26 Simple But Effective Ways to Invest in Yourself

When you invest time, money, and effort in yourself, you’re really investing in your future. Prioritizing your health, personal growth, and career is the best way to have a prosperous life.

Anything you do to better yourself will improve your skills and abilities, making you a more valuable employee, a more capable entrepreneur, and a happier person overall. Being happy, well-liked, and having diverse skills will make people want to work with you, which is a roundabout way of protecting your money and job security.

While this isn’t exactly a way to protect your money from economic instability, investing in yourself will pay off. And it usually comes with a low risk and a low cost.

What small, simple changes can you make in your daily life?

1. Eat Better

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Just as you invest in your financial future, prioritizing a balanced diet is an investment in your physical health. What you eat and how much you eat has a huge impact on your health and how you feel.

Sure, caffeine or sugar will give you a boost, but a balanced diet is much better for your energy levels and overall well-being. The proper nutrients can improve things like your stress levels, memory, attention span, and problem-solving skills. So grab a piece of fruit or nuts instead of a chocolate bar, and limit processed foods.

2. Drink Water, Not Sugar

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I love sugary drinks like cappuccinos and grape soda, but I didn’t realize just how much sugar they contain. One drink alone has more than the maximum recommended amount of added sugars you should have in a day. So, having a coffee in the morning and a soda at lunch is way too much!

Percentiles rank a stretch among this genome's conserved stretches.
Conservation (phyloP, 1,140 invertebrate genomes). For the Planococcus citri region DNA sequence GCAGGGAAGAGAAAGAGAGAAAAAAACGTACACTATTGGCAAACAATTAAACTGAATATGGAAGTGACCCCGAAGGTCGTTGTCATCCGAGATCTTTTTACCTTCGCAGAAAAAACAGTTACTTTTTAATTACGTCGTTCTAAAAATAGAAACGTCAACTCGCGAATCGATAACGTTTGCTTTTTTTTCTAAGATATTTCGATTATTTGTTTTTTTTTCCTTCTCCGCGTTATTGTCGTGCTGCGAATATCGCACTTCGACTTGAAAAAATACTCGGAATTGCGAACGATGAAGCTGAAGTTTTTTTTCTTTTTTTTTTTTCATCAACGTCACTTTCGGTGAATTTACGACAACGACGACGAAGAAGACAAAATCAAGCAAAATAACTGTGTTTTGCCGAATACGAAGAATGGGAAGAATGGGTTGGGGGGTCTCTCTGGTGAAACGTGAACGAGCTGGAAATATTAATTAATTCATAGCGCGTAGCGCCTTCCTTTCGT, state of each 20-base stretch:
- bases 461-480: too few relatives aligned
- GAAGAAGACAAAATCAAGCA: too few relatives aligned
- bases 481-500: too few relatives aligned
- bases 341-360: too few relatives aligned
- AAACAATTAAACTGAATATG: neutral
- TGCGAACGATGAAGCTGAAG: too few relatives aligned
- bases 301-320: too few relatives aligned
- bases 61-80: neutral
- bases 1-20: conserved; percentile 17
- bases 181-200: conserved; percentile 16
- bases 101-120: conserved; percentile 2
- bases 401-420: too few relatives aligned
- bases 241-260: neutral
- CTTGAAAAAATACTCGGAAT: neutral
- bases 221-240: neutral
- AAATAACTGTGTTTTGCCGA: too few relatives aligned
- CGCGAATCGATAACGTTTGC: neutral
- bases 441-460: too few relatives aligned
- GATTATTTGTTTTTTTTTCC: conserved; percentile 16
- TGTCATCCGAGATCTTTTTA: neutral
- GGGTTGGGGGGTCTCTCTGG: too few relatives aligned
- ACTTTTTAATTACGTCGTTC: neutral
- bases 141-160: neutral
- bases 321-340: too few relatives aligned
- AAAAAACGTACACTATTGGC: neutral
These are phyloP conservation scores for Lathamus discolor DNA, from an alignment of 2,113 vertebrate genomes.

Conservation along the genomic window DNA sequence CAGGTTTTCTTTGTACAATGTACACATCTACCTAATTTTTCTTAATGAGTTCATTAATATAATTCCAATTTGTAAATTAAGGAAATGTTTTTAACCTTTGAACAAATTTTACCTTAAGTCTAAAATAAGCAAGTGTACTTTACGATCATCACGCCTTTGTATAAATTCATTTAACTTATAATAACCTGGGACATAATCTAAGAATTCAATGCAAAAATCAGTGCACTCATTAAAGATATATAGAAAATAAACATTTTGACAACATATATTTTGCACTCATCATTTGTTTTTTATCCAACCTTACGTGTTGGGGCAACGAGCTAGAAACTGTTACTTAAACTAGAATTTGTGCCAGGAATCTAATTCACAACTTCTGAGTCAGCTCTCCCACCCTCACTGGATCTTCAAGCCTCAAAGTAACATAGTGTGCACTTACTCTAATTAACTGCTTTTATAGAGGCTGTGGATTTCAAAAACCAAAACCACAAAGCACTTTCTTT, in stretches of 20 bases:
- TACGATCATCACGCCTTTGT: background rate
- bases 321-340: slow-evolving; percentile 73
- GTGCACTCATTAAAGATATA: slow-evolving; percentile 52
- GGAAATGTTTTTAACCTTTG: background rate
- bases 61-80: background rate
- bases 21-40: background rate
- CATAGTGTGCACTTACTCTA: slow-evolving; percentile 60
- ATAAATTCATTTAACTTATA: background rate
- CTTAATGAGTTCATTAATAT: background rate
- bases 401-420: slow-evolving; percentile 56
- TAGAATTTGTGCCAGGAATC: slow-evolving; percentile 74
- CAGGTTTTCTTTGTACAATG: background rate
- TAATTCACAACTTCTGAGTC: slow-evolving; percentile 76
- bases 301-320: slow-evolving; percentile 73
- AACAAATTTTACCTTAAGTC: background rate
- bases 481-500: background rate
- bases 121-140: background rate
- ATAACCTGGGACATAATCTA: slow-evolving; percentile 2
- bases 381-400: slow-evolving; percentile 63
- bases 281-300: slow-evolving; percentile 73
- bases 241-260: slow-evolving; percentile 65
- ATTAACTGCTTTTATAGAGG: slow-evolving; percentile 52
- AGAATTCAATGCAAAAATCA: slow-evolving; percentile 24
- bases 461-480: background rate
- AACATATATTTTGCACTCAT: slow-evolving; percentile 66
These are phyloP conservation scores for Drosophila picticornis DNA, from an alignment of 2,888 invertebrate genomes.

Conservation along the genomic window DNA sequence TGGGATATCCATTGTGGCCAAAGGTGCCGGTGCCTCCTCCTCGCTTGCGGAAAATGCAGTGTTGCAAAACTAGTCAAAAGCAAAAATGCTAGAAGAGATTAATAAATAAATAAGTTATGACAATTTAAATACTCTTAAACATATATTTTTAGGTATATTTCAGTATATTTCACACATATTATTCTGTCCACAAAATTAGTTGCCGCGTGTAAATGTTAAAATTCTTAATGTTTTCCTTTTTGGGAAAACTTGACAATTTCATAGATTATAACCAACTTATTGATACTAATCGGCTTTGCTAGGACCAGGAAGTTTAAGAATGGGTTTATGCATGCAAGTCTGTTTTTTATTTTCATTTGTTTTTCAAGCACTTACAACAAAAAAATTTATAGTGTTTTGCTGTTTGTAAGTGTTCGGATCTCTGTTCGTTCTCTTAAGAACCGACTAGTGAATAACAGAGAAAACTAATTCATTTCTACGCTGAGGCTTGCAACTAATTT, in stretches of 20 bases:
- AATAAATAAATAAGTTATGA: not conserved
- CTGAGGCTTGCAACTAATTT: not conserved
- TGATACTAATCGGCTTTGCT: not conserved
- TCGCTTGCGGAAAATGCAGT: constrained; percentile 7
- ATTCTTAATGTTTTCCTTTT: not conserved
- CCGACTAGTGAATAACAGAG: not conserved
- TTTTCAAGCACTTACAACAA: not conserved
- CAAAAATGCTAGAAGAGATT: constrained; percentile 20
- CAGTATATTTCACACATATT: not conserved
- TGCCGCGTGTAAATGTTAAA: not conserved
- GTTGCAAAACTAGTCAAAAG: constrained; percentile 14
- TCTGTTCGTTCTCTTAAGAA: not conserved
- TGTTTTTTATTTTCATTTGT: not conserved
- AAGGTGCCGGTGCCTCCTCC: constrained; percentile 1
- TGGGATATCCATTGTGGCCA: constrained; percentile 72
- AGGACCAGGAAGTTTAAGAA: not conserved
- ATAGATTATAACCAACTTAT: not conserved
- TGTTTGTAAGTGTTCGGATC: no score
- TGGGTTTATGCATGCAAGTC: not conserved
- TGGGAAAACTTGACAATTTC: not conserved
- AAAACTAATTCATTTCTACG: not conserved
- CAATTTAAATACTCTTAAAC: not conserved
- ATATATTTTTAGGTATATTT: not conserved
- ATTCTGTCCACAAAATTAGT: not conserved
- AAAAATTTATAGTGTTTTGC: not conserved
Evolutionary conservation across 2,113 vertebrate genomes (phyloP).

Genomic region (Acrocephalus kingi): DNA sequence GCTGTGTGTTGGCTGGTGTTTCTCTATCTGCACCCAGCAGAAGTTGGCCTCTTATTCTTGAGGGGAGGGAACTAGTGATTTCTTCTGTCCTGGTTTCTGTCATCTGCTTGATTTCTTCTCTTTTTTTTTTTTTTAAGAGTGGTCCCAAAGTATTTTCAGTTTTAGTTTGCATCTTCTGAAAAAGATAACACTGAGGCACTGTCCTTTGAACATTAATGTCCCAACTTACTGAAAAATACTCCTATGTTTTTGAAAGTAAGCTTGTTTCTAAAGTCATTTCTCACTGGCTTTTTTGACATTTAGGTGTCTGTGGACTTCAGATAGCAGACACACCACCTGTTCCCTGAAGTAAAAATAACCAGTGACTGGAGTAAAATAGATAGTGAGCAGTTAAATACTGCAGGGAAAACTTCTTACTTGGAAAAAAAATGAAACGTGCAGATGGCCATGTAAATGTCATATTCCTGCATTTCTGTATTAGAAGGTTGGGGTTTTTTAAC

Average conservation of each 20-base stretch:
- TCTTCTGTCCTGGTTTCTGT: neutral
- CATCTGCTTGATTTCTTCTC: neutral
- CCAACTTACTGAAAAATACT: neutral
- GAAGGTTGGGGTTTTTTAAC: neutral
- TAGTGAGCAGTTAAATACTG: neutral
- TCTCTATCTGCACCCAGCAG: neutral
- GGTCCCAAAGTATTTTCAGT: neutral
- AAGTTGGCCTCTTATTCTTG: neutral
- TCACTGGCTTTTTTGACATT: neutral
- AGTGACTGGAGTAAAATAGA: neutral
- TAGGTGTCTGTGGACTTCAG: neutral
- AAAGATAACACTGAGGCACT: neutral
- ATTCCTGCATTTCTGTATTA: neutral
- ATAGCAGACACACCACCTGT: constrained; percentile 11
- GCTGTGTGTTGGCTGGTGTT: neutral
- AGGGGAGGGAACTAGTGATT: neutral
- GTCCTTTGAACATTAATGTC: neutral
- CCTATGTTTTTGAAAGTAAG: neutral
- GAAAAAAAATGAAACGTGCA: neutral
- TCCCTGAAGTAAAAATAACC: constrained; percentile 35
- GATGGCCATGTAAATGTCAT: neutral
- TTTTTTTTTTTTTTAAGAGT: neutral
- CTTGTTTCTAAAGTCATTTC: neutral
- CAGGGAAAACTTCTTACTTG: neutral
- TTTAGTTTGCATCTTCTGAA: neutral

Consuming too much sugar can cause a lot of health problems, like heart disease and weight gain, and can actually drain your energy. Drink water instead. It’s good for your physical health, digestion, energy levels, and mood.

3. Go Outside

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Chances are good that you spend the bulk of your day sitting looking at a screen. Go outside to get a break from the blue light and mental fatigue.

A 10-minute walk might seem uneventful, but it can do wonders for your body and mind, especially if you make it a daily habit. Stepping away from your busy office or taking a family walk after dinner will help you feel better and think clearly.

But even just being outside has its benefits. Natural light and fresh air are good for you. So eat your lunch outside instead of at your desk, or have your morning coffee on your deck instead of your kitchen counter. You’ll love it.

4. Read Interesting Things

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I don’t know about you, but I often find myself reading pointless things while scrolling through my phone. I’m never really sure how I landed on an article about organizing my sock drawer, but that’s what happens.

Once I realized I was going down these rabbit holes, I purged the time-wasting apps from my phone and replaced them with interesting ones. Flipboard and Refind are my favorites, as I can easily follow the topics that interest me and learn things that help me improve.

Reading a book is also a good choice. It’s good for your brain and memory, helps expand your vocabulary, and is a very productive form of entertainment.

5. Write Something

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To-do lists, emails to friends, journal entries, rough notes for a new idea, blog posts… whichever appeals to you, writing every day is a great way to invest in your personal development.

These days, everyone communicates through writing, and no one wants to try to decipher typos and vague responses. Clear, direct messages will make your life a whole lot easier.

Plus, writing things down helps keep you organized, allows you to express yourself and your creativity, provides an outlet for processing things, and can help you solve problems.